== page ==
In May 2017, Lynn Swanson woke up expecting to see a beautiful spring day. Instead, the healthy and active 79-year-old was having trouble seeing out of one eye.
When an exam by a local ophthalmologist raised questions, Lynn went immediately to Fairview Ridges Hospital in Burnsville for testing. Time was of the essence.
The diagnosis: giant cell arteritis.
“I thought I must’ve slept on my eye wrong,” Lynn says. “All of a sudden, I had a terrible disease that I’d never heard of.”
A follow-up visit with her primary care physician, Bhavjot Kaur, MD, brought her to a Fairview specialist very familiar with this disease.
“She said, ‘I know this young doctor who graduated not long ago. He’s studied this particular problem and I’d like for you to see him,’” Lynn recalls. “I said, ‘Sure, I want somebody that knows what they’re doing!’”
Giant cell arteritis is a type of inflammation in the blood vessels. The inflammation restricts blood flow, leading to headaches, jaw pain, tenderness in the scalp, and, if left untreated, can lead to irreparable harm to your vision.
“A significant number of patients get permanent vision loss from this disease,” says Prabhu Deepak Udayakumar, MD, the rheumatologist who treated Lynn. “This is a disease which can be easily missed, and this can be very dangerous for the patient.”
Giant cell arteritis is most common in older people; the average age of diagnosis is about 72 years old. The symptoms, however, are common in older adults and can be overlooked.
“I didn’t experience many symptoms, except for the soreness at the back of my head and around my ears. I didn’t recognize it as pain, and I never assumed it was a symptom of anything else,” Lynn says. “It really surprised me to be dealing with something nefarious.”Dr. Udayakumar says patients who notice the following symptoms should be assessed for this condition as soon as possible, particularly if they are women over 70 years of age from Scandinavian descent:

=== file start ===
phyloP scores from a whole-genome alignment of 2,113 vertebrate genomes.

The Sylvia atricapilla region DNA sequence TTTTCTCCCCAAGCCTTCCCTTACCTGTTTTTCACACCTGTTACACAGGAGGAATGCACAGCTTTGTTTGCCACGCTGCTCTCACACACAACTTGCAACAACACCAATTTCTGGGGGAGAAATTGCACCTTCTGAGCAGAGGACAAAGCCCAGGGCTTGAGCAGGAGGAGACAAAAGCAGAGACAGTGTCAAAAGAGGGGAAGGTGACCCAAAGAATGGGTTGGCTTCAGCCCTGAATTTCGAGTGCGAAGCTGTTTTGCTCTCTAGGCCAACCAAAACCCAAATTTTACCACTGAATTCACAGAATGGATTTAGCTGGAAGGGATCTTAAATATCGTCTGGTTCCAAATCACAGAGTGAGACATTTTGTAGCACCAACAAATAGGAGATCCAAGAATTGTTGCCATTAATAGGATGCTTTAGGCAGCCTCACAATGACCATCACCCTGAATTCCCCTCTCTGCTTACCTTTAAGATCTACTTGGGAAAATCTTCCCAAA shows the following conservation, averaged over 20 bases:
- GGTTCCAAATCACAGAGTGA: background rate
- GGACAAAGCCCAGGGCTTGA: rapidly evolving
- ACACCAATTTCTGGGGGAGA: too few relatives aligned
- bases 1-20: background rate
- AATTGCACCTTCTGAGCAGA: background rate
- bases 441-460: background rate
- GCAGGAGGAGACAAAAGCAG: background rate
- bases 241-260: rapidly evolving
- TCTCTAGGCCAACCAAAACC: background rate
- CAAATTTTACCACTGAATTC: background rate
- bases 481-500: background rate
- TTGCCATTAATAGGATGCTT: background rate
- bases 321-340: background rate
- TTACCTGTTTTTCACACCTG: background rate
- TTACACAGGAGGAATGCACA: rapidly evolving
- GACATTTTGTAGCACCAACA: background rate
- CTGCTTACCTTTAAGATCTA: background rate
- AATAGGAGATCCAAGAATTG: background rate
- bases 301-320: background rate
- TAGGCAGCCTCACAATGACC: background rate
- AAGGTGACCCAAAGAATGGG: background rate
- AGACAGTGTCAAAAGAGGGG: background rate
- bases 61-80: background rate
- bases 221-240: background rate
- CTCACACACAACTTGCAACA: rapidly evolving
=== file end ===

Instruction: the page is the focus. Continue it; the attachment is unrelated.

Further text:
A timely diagnosis can be the difference between temporary and permanent vision loss with this condition. In Lynn’s case, quick action by her family and doctors saved her vision.
Her treatment began before she even left Fairview Ridges, and continued with Dr. Udayakumar and nurse Brenda Kuhnau. Dr. Udayakumar’s research indicates patients on average need to be treated for about two and a half years. The medication used to reduce the inflammation needs to be tapered off slowly to prevent a relapse.
But Lynn’s diligence in following her treatment plan helped her finish nearly a year sooner than expected.
“Lynn recovered remarkably well from this disease,” Dr. Udayakumar says. “She followed instructions diligently. She never missed any appointments. Her family was very supportive, and their contribution for her recovery is very crucial too.”
Today, Lynn no longer needs medication for the condition and will see Dr. Udayakumar only periodically to monitor for any relapse. In the meantime, she is returning to her normal, active life: visiting neighbors, leading Bible studies, reading, quilting — and one unforgettable bike ride.
This past summer, one of Lynn’s sons and his friends got together and planned an all-day motorcycle ride for their mothers. Given Lynn’s lifelong love for motorcycles and all she had just been through, she cherished the day even more.
“I’ve had such a different attitude since that ride, because it was so precious to me,” Lynn says. “It made me realize these kids of mine, they’re my biggest blessing by far.”
Lynn knows it wouldn’t have been possible without the care she received at Fairview.
“Dr. Udayakumar and Brenda are just the most gracious, encouraging people, and I’ve loved them,” Lynn says. “I felt very blessed and very fortunate that they caught it, and I was dealing with doctors who knew what they were doing.”
To make an appointment with rheumatology or any of our other specialists, call 855-FAIRVIEW.